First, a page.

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Bonnaroo Music & Arts Festival
Often dubbed a modern-day Woodstock, this four-day festival on a 700-acre farm maintains a laid-back vibe while boasting over nine stages and 200 bands—this year's headliners include Radiohead, The Beach Boys and Ludacris.

Camp Bisco
What began as a small festival for the Disco Biscuits' closest friends and fans has since grown into one of the country's best small music festivals, drawing nearly 10,000 people to an upstate campground.

Pitchfork Music Festival
Since 2006, influential music site Pitchfork has used its status and connections to throw a killer festival with consistently stellar bands. This season's lineup includes Vampire Weekend, Dirty Projectors and Feist.

Outside Lands
Though relatively young (five years this summer), Outside Lands has drawn such big names as Pearl Jam and Tom Petty. What differentiates this festival from others is the nearly 100 restaurants and wineries that set up shop in Golden Gate Park.

Named after the British term for umbrella, a nod to Seattle's penchant for rain, this 41-year-old festival features theater, film, dance and music—from Bob Dylan to Beck—drawing upwards of 100,000 fans each year.

Williamsburg Waterfront
With probably the highest concentration of bands per square foot, it makes sense that Williamsburg has its own outdoor music festival. Attended by hipsters and celebs alike—even Jay-Z and Beyoncé have been known to drop by for a show. This year, the concerts move to the new Williamsburg Park.

As we sat down to create our second issue of the Denim & Supply magazine, our workmates were busy planning the first Denim & Supply store in Europe, at Kalverstraat 55 in Amsterdam. In honor of their hard work and our love for this bohemian city, we asked travelers and locals to share their favorite spots:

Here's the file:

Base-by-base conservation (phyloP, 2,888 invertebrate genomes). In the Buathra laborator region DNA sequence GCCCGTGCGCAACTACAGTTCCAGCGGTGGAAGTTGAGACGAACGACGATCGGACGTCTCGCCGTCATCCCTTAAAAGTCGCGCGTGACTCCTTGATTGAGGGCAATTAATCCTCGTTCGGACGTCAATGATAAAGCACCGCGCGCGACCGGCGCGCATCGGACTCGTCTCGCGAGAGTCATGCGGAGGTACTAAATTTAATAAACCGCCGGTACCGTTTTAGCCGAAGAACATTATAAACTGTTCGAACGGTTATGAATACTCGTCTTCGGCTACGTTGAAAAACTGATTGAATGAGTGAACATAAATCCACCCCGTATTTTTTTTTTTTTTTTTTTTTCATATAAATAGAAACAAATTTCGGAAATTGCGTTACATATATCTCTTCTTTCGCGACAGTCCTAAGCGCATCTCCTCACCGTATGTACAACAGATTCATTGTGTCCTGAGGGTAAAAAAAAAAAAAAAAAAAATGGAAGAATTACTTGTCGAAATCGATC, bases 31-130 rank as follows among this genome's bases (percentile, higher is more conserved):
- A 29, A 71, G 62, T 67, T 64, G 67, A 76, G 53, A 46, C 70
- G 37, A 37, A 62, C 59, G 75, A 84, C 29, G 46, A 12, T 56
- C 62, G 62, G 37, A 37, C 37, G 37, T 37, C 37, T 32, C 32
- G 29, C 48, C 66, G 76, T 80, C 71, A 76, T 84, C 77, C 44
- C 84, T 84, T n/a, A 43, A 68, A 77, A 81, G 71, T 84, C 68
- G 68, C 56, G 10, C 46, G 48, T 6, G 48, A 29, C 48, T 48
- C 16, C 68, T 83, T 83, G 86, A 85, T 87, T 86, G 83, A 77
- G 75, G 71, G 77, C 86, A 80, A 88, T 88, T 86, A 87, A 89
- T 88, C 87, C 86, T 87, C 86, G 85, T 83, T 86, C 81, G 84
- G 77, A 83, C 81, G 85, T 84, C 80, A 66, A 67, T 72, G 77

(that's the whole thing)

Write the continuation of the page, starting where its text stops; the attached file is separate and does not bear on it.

Sanderijnstraat 21
Billed as a “proeflokaal” (“tasting room” in Dutch), Kulter is an intimate artist-run gallery space/collective nestled in the increasingly arty Bos en Lommer neighborhood. Kulter's focus is on the collaborative creative process, with an emphasis on bridging the gap between art, performance, music and text. Established artists are shown next to emerging artists, local artists next to international artists. Refreshingly laid-back, guests are encouraged to interact with artists, and free homemade bread and soup are served.
Wibautstraat 127
This restaurant-nightclub-art space is located in the former headquarters of Trouw, a daily Dutch newspaper. Old printing presses and other odds-and-ends now serve as décor, but the breaking news is the menu, which features Mediterranean inspired dishes that truly represent the diversity of the region—from Greek and Turkish to North African and Middle Eastern. Adjacent is one of Amsterdam's liveliest music venues, which hosts cutting-edge electronic musicians and boasts its own record label.